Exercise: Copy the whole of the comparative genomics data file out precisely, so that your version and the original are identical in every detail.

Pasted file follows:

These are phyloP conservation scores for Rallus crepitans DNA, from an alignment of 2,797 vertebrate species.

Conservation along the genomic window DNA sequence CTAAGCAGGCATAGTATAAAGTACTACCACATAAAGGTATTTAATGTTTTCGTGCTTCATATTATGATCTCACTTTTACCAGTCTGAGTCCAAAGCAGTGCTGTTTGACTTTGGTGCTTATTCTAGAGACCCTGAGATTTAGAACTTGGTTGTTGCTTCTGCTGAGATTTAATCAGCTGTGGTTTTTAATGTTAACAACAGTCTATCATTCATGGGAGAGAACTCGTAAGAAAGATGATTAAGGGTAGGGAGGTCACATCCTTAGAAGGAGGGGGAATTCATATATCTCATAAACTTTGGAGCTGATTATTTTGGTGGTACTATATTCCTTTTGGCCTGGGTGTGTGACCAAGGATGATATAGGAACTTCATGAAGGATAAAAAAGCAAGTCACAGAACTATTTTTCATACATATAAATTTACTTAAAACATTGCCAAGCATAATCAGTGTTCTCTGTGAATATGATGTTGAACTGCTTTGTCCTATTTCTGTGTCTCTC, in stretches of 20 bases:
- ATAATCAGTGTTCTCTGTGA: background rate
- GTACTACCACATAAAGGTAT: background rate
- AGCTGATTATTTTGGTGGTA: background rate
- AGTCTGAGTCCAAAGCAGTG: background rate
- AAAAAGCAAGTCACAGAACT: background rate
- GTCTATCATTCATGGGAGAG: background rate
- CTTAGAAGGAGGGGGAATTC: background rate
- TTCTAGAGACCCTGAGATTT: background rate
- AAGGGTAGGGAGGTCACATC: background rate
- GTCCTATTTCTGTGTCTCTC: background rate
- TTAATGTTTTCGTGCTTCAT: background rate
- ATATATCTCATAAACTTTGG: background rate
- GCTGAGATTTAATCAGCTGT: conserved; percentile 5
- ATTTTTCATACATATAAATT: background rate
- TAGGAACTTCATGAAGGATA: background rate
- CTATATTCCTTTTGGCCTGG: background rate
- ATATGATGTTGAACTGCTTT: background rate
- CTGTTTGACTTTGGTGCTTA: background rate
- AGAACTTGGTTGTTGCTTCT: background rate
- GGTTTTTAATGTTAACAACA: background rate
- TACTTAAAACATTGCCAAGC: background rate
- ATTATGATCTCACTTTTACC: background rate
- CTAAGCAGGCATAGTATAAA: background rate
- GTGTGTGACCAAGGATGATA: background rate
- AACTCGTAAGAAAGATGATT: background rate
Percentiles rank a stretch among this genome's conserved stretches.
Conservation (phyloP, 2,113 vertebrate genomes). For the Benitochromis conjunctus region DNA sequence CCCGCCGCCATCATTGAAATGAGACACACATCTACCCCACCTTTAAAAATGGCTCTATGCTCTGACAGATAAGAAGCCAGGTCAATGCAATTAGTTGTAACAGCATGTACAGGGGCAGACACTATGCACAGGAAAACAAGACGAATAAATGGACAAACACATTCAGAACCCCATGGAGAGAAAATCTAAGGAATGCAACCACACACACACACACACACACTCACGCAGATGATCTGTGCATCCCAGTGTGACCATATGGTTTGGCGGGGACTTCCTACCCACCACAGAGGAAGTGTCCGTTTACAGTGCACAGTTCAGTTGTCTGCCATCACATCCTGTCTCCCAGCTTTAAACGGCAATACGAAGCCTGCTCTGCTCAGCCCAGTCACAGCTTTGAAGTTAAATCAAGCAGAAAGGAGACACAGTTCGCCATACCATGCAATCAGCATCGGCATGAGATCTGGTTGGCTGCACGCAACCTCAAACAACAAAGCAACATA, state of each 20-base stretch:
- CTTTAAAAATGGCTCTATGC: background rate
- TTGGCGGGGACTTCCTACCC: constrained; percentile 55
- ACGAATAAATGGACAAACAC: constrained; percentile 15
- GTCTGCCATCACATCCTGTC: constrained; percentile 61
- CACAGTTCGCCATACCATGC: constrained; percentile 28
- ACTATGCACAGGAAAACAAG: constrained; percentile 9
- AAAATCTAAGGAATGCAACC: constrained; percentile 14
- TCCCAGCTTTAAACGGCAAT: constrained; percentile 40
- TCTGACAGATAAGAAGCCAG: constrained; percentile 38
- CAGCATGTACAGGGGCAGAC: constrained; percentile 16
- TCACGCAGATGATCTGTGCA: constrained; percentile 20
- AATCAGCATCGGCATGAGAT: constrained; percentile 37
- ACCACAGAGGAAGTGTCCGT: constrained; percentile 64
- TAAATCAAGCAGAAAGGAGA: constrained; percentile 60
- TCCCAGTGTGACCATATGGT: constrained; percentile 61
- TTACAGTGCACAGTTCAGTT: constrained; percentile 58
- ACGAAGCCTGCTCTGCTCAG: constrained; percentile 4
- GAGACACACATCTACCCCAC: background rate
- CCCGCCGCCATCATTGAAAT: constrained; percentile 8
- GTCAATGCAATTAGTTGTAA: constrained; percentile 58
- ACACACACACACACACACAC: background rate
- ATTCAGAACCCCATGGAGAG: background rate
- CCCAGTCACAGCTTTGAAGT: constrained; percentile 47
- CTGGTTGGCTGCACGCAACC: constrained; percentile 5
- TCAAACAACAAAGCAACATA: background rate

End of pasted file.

These are phyloP conservation scores for Rallus crepitans DNA, from an alignment of 2,797 vertebrate species.

Conservation along the genomic window DNA sequence CTAAGCAGGCATAGTATAAAGTACTACCACATAAAGGTATTTAATGTTTTCGTGCTTCATATTATGATCTCACTTTTACCAGTCTGAGTCCAAAGCAGTGCTGTTTGACTTTGGTGCTTATTCTAGAGACCCTGAGATTTAGAACTTGGTTGTTGCTTCTGCTGAGATTTAATCAGCTGTGGTTTTTAATGTTAACAACAGTCTATCATTCATGGGAGAGAACTCGTAAGAAAGATGATTAAGGGTAGGGAGGTCACATCCTTAGAAGGAGGGGGAATTCATATATCTCATAAACTTTGGAGCTGATTATTTTGGTGGTACTATATTCCTTTTGGCCTGGGTGTGTGACCAAGGATGATATAGGAACTTCATGAAGGATAAAAAAGCAAGTCACAGAACTATTTTTCATACATATAAATTTACTTAAAACATTGCCAAGCATAATCAGTGTTCTCTGTGAATATGATGTTGAACTGCTTTGTCCTATTTCTGTGTCTCTC, in stretches of 20 bases:
- ATAATCAGTGTTCTCTGTGA: background rate
- GTACTACCACATAAAGGTAT: background rate
- AGCTGATTATTTTGGTGGTA: background rate
- AGTCTGAGTCCAAAGCAGTG: background rate
- AAAAAGCAAGTCACAGAACT: background rate
- GTCTATCATTCATGGGAGAG: background rate
- CTTAGAAGGAGGGGGAATTC: background rate
- TTCTAGAGACCCTGAGATTT: background rate
- AAGGGTAGGGAGGTCACATC: background rate
- GTCCTATTTCTGTGTCTCTC: background rate
- TTAATGTTTTCGTGCTTCAT: background rate
- ATATATCTCATAAACTTTGG: background rate
- GCTGAGATTTAATCAGCTGT: conserved; percentile 5
- ATTTTTCATACATATAAATT: background rate
- TAGGAACTTCATGAAGGATA: background rate
- CTATATTCCTTTTGGCCTGG: background rate
- ATATGATGTTGAACTGCTTT: background rate
- CTGTTTGACTTTGGTGCTTA: background rate
- AGAACTTGGTTGTTGCTTCT: background rate
- GGTTTTTAATGTTAACAACA: background rate
- TACTTAAAACATTGCCAAGC: background rate
- ATTATGATCTCACTTTTACC: background rate
- CTAAGCAGGCATAGTATAAA: background rate
- GTGTGTGACCAAGGATGATA: background rate
- AACTCGTAAGAAAGATGATT: background rate
Percentiles rank a stretch among this genome's conserved stretches.
Conservation (phyloP, 2,113 vertebrate genomes). For the Benitochromis conjunctus region DNA sequence CCCGCCGCCATCATTGAAATGAGACACACATCTACCCCACCTTTAAAAATGGCTCTATGCTCTGACAGATAAGAAGCCAGGTCAATGCAATTAGTTGTAACAGCATGTACAGGGGCAGACACTATGCACAGGAAAACAAGACGAATAAATGGACAAACACATTCAGAACCCCATGGAGAGAAAATCTAAGGAATGCAACCACACACACACACACACACACTCACGCAGATGATCTGTGCATCCCAGTGTGACCATATGGTTTGGCGGGGACTTCCTACCCACCACAGAGGAAGTGTCCGTTTACAGTGCACAGTTCAGTTGTCTGCCATCACATCCTGTCTCCCAGCTTTAAACGGCAATACGAAGCCTGCTCTGCTCAGCCCAGTCACAGCTTTGAAGTTAAATCAAGCAGAAAGGAGACACAGTTCGCCATACCATGCAATCAGCATCGGCATGAGATCTGGTTGGCTGCACGCAACCTCAAACAACAAAGCAACATA, state of each 20-base stretch:
- CTTTAAAAATGGCTCTATGC: background rate
- TTGGCGGGGACTTCCTACCC: constrained; percentile 55
- ACGAATAAATGGACAAACAC: constrained; percentile 15
- GTCTGCCATCACATCCTGTC: constrained; percentile 61
- CACAGTTCGCCATACCATGC: constrained; percentile 28
- ACTATGCACAGGAAAACAAG: constrained; percentile 9
- AAAATCTAAGGAATGCAACC: constrained; percentile 14
- TCCCAGCTTTAAACGGCAAT: constrained; percentile 40
- TCTGACAGATAAGAAGCCAG: constrained; percentile 38
- CAGCATGTACAGGGGCAGAC: constrained; percentile 16
- TCACGCAGATGATCTGTGCA: constrained; percentile 20
- AATCAGCATCGGCATGAGAT: constrained; percentile 37
- ACCACAGAGGAAGTGTCCGT: constrained; percentile 64
- TAAATCAAGCAGAAAGGAGA: constrained; percentile 60
- TCCCAGTGTGACCATATGGT: constrained; percentile 61
- TTACAGTGCACAGTTCAGTT: constrained; percentile 58
- ACGAAGCCTGCTCTGCTCAG: constrained; percentile 4
- GAGACACACATCTACCCCAC: background rate
- CCCGCCGCCATCATTGAAAT: constrained; percentile 8
- GTCAATGCAATTAGTTGTAA: constrained; percentile 58
- ACACACACACACACACACAC: background rate
- ATTCAGAACCCCATGGAGAG: background rate
- CCCAGTCACAGCTTTGAAGT: constrained; percentile 47
- CTGGTTGGCTGCACGCAACC: constrained; percentile 5
- TCAAACAACAAAGCAACATA: background rate